My Lab, My Canvas
April 7, 2016
by Shianne Fisher
Johnathan Culpepper, along with most of his family, was born with a love for art. And he’s quite good at it, even selling paintings to fund his undergraduate education at Medgar Evers College of the City University of New York (MEC-CUNY). However, growing up on the coast in Trinidad and Tobago also helped nurture a love for the environment—and for science.
“All my life, I have heard, ‘You’re a very good artist. Why are you in science?’” says Culpepper. “And I’m like, what do you mean? If you know your own history, if you know the history of what we do—artists and scientists—there’s an overlap. There has always been an overlap. It’s just that in today’s society, it’s not necessarily embraced as much.”
Culpepper, who attributes his passion for science to his parents, remembers being interested in soil at a young age. “I would always tell my mom, ‘I’m investigating the dirt.’ It just so happens that I’m in a geochemistry lab after all of these years.”
A graduate research assistant at IIHR—Hydroscience & Engineering, he studies the contamination of groundwater aquifers by chlorinated solvents, which have been used in dry cleaning and degreasing since the 1930s. The investigation is led by IIHR researcher Michelle Scherer and funded through the Department of Defense Strategic Environmental Research and Development Program (SERDP), which aims to clean up current and historical military areas.
“It’s not necessarily going to clean it up,” he says, “but it will be bringing our understanding closer to the pieces that may be needed to actually solve this problem.” Culpepper’s work, which focuses on the transformation of these chemicals into benign products in the soil and water, was recently featured in the National Science Foundation’s spotlight on its graduate research fellows during Black History Month.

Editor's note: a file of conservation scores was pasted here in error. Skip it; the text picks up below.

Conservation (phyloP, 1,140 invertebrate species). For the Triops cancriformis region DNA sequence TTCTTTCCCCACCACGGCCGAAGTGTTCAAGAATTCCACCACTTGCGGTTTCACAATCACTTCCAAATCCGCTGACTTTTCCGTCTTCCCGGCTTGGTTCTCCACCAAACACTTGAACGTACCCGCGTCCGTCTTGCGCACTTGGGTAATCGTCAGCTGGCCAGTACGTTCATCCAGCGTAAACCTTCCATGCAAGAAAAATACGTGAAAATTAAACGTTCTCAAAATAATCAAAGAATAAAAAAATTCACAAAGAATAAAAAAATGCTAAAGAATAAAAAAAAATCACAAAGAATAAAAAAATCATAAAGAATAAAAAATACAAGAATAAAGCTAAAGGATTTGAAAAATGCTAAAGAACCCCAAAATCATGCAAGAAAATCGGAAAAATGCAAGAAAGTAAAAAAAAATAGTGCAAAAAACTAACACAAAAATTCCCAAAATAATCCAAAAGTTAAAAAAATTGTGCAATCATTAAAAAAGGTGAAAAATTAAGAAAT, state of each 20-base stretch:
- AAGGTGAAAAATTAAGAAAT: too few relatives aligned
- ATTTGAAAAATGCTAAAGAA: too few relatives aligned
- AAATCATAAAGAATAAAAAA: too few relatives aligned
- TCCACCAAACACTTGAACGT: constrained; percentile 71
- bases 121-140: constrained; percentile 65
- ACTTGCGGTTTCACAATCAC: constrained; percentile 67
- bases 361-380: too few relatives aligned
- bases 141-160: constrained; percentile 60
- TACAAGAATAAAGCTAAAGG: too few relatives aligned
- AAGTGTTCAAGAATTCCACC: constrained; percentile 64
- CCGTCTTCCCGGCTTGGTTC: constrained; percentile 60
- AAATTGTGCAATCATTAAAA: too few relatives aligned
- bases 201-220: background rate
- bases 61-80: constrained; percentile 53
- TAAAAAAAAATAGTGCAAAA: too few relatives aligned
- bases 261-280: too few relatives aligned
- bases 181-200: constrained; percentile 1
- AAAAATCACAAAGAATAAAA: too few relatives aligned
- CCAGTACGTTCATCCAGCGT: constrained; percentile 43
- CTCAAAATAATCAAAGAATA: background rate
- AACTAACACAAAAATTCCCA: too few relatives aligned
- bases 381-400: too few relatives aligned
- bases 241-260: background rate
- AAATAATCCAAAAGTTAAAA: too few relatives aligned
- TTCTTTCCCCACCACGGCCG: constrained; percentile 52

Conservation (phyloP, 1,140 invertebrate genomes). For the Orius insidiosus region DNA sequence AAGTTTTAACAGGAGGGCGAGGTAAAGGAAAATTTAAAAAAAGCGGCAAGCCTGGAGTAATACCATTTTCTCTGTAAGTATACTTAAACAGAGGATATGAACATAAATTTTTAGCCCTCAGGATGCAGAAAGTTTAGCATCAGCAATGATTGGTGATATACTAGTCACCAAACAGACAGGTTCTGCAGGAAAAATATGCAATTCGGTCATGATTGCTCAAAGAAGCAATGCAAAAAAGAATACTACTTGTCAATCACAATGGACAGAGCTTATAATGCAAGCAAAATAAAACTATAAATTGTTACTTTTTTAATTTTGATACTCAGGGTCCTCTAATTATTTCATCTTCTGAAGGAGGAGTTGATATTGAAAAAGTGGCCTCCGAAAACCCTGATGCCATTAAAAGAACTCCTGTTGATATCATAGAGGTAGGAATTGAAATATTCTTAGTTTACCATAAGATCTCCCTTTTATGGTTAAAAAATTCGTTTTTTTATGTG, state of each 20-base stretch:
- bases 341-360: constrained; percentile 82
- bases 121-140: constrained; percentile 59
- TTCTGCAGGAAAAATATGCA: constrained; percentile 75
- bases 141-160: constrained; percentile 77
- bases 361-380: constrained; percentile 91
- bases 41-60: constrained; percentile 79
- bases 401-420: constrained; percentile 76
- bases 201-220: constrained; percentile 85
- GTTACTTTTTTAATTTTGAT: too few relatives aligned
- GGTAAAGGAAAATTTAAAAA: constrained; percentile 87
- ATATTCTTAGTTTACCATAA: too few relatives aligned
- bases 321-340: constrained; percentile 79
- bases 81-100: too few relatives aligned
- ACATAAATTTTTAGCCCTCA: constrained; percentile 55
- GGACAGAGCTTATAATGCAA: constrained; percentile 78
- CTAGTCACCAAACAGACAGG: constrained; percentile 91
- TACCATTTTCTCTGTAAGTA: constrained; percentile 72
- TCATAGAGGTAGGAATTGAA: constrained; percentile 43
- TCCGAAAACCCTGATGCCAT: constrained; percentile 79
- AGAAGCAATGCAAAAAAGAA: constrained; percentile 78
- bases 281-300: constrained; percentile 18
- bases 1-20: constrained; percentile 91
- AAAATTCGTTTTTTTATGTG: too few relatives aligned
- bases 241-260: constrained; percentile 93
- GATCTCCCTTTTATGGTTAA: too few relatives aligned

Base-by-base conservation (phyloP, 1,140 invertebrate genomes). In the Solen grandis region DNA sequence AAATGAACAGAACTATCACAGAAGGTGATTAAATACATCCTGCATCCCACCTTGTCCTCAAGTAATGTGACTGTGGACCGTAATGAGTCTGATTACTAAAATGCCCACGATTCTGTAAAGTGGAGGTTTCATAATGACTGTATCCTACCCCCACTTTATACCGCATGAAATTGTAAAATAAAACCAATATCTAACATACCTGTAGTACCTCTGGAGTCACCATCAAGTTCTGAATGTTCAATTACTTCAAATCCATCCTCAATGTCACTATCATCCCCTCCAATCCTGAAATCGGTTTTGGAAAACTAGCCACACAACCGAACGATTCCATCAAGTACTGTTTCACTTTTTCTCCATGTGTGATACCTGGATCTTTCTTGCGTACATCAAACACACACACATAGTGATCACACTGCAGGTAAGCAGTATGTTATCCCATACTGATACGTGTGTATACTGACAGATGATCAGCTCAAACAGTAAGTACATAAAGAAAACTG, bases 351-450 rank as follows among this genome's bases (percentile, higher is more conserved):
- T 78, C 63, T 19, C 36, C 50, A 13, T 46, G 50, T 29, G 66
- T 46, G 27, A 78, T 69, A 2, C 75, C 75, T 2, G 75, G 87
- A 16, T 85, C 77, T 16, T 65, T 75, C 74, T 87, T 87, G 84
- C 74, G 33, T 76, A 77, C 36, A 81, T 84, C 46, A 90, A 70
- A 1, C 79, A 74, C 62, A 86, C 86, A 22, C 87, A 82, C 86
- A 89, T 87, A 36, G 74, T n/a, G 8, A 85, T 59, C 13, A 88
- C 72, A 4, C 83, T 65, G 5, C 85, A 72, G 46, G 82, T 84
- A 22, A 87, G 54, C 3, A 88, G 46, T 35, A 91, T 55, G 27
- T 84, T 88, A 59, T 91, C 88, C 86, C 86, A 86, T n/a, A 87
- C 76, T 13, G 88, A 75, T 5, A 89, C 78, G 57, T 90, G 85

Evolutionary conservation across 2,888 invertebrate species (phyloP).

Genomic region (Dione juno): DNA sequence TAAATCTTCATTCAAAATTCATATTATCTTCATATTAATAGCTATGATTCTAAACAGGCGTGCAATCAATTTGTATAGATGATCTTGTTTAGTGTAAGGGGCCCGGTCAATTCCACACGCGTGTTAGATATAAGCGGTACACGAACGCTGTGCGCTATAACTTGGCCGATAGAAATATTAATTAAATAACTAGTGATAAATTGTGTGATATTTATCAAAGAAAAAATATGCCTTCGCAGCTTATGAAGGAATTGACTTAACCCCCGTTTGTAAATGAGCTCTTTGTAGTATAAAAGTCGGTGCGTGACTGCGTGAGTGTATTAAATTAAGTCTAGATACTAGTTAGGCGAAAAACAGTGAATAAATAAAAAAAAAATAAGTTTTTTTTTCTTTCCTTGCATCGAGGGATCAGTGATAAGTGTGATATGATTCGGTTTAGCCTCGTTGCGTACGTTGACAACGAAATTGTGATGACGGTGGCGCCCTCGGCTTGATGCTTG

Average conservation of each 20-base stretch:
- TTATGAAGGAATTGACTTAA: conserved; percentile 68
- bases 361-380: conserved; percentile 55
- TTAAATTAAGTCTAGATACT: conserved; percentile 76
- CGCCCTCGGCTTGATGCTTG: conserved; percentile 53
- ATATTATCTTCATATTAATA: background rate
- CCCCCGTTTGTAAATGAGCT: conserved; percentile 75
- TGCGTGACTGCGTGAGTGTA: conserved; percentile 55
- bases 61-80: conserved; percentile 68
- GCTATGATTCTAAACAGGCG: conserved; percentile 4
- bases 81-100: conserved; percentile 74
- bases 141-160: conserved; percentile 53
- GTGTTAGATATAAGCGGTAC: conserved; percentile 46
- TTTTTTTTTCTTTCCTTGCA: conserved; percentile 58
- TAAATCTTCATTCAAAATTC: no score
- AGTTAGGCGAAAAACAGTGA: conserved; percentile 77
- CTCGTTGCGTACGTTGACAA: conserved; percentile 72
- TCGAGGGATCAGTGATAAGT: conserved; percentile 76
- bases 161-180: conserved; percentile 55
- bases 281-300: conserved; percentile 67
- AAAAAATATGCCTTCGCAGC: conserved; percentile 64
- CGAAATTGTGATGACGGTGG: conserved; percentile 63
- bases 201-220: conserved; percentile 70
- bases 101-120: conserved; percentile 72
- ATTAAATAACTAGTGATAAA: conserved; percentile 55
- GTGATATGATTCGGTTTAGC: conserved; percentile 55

While he doesn’t paint as much as he used to, Culpepper says he’s interested in data visualization, which to him is a form of art. “I really believe in getting a good marriage between scientific illustrations and engineering and that type of stuff,” he says. “I think some of the concepts that are very abstract can be very difficult for people to visualize, but I cannot learn them if I do not visualize them.”
Eventually, Culpepper also wishes to become a professor and illustrate his own textbooks. For now, though, he’s been writing and illustrating books on ethics and manners for his two daughters, with the help of his wife, Ruth.
He has also been invited by Deanne Wortman, the director of the University of Iowa College of Engineering’s NEXUS program, to prepare an art show in the future. He says the plan is to create images that start a conversation about the price of water, which to him is a family business of sorts. “So my father, a plumber, is making sure that the water reaches into somebody’s home, and I’m there in the laboratory insuring that we can clean up some of the mistakes that we have made.” His grandfather also works closely with water as a shed manager in the Port of Spain, Trinidad and Tobago.
Culpepper even bred fish and tended his own garden as a kid on the island. He says the connection between life and water is grossly apparent to him. “We have been devaluing this very precious commodity, and it’s going to get to the point that we’re starting to ration water until we get serious about how we are distributing it and how we are valuing it.”
View Culpepper’s second place painting “A Busy Day on the Moon,” which won NASA’s first Life and Work on the Moon art contest in 2008.